We’ve been okay for the past three years or so, and I think it’s pretty stable now.  I’ve learned; he’s learned, and we’ve moved from living in the past to trying to stay in the moment.  (He is a big worrier about the future.)  There was a big symbolic moment when I knew he had actually changed.  My son was two at the time.  He had picked up a candle.  I could tell it made my dad nervous: would my son break the candle?  Would he bang it on something and break that other thing?  I just held my breath as I looked to my dad and what he’d do…  He just looked at me, looked at my son, took a deep breath… and laughed!  He got it!!!  He understood the present moment and what was most important.  Not the candle, not the table or whatever… his daughter and his grandson.

So that’s how it can happen.  If you have a history of a strained relationship with someone due to unresolved tension in the past, go to that person.  Tell them you’re sorry.  List what you did so they know that you “get” it.  Then say that they deserve better and you are going to do better.  Admit that you need help in doing that by asking them what you can do from now on.  Then listen to them.  Don’t defend or excuse.  Observe what they do- not only what they say.  Validate their point of view.  And finally, empathize and make decisions from their perspective.  Ask yourself, “What would they want me to be doing right now so they know they are loved?”  Then do that thing.

Granted, this is NOT easy to do.  You have to put your heart on your sleeve.  They may not be ready because trust has been violated in the past.  But if you make the 153Promise to do things in a loving way, they’ll come around.  I did… because my dad did.

If you get rejected at first, make the 153Promise to love YOURSELF every day by working on improving your own life.  Do the work.  After a while, they’ll notice the change and they’ll come to trust it because they’ll see that you are doing it not to get anything from the deal, but because you realize it’s just the healthy, right thing to do.

You may need outside resources.  Seek out therapy.  If you can’t afford it, find group meetings in your area.  Research online.  Join an internet forum.  Get a self-help book on Amazon, or go to the local library and ask for a good book to check out.  I’ll even make a list of books/resources on a page here… I’ll update it as I get suggestions, so if you know of a great resource, email me at jennyontheshelf@gmail.com.

You’ll notice that I don’t mention my mother in part of this healing process.  That’s because even though she was not the active abuser, she’s always maintained that she was a good mom.  MY version of reality is that a good mother’s first job is to protect… and in that respect, she failed.  Cleaning up the mess after the damage does not win any awards in my book.  She’s failed to convince me that she’s really listened, observed, validated, or empathized.  I’ve heard the word “love” come out of her mouth countless times, but I’ve never felt it the way I need to in order to believe it.  It saddens me to say this, but she may not even be capable of that due to her own issues.  I’ve stopped interpreting this as my shortcoming, and I’m working on making my peace with this.  In that way, I’m making that 153Promise to her… to stop judging her for her inabilities.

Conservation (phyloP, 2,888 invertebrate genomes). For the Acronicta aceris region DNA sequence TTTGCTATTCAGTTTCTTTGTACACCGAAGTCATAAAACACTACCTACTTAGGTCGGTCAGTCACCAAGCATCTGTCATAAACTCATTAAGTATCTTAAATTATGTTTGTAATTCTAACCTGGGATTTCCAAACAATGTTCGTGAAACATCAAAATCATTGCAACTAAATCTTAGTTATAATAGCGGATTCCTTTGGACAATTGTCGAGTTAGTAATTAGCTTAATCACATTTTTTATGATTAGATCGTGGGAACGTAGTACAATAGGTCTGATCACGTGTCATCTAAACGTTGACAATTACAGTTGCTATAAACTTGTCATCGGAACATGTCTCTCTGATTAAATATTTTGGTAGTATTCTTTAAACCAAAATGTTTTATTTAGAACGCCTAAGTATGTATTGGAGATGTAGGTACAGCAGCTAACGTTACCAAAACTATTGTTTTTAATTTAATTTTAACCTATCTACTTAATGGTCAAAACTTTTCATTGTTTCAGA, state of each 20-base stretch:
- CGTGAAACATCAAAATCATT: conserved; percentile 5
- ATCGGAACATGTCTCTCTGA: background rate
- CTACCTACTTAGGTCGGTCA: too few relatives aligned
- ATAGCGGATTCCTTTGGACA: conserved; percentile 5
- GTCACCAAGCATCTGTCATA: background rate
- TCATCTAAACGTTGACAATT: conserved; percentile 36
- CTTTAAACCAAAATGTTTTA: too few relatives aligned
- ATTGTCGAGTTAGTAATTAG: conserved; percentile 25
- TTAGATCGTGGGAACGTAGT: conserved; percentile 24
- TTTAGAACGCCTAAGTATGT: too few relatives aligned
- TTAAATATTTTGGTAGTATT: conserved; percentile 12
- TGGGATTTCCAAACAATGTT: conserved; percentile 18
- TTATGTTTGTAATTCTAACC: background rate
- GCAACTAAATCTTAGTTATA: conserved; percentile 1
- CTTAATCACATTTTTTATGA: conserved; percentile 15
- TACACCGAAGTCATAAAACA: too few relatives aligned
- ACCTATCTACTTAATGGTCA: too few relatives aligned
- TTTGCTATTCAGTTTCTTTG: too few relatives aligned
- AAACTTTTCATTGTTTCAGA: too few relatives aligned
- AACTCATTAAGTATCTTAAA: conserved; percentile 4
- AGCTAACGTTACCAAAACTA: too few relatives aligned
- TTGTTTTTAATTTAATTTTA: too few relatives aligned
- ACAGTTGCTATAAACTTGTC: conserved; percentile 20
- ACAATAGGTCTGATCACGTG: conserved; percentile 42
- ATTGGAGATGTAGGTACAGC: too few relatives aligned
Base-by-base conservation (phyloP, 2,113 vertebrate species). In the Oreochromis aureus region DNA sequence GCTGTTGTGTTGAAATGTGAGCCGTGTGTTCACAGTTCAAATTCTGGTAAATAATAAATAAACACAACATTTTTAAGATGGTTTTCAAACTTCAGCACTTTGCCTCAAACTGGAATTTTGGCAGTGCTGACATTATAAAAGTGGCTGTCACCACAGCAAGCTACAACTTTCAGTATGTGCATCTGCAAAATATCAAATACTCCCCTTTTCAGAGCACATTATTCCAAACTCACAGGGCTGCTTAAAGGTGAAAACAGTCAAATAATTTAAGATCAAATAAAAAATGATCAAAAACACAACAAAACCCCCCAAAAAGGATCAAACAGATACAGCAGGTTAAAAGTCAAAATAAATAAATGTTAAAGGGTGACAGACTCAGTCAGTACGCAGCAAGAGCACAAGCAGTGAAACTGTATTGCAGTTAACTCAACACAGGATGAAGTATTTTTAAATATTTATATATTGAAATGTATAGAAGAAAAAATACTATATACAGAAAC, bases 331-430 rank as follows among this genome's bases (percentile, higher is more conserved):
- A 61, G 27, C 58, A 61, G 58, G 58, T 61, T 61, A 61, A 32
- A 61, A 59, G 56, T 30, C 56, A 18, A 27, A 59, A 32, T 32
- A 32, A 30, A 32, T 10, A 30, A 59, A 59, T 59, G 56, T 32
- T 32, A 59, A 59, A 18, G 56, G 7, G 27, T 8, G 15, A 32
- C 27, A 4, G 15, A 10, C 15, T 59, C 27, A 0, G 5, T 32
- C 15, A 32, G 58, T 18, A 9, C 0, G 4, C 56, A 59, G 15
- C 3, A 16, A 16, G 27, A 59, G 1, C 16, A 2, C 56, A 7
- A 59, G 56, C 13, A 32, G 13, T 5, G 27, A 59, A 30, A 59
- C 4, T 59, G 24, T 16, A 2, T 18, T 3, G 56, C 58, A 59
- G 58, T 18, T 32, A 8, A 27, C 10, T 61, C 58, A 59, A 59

It’s my wish for all of you reading this post that you are inspired to acknowledge the past to those you love, make positive choices in the present, and look toward the future with hope and optimism.  I sincerely believe that in taking this approach, we can heal a lot of our own wounds and help in repairing others’ we may have contributed in causing.

In doing this work, it’s not too late to attain “One Million Kisses” with those whom you want to show healthy love.  Who’s to say you can’t “kiss” retroactively???  Maybe taking that one step to make it right can get you half way there!  Maybe doing your work on the past while making changes today can double up your “Kissing Kounter!”

When I first thought about the possibility of literally kissing my child a million times, I thought it would be impossible; NOT SO!  The secret lies in taking one day at a time… it’s best way to live life, isn’t it?

Make that first step today…  It’s NEVER too late!

 

What is “Love,” Anyway???

What a crazy question, right?  Yet I find a lot of instances where people do not know what it looks or even feels like.

Yes, there’s romantic love, familial love, platonic love… but what they all should have in common is respect for the individual.  It is not about controlling the other, or giving into the other person’s desires despite your own.  That enmeshment creates a very unhealthy, dysfunctional relationship, also known as codependency.

Rather, there should be a very clear boundary between where one person ends and another begins.  (The only exception is in very young children, before they even have a sense of themselves verses the outside world.  More on this later in a post about “Attachment Parenting.”)  These boundaries should be clearly articulated with expectations and follow through when they are violated so the love is not given or withheld as punishment.  That would be very cruel and would teach someone that your love is conditional to meeting certain criteria.  It would damage someone’s self esteem to think that they are not essentially loveable enough just for who they are as a person.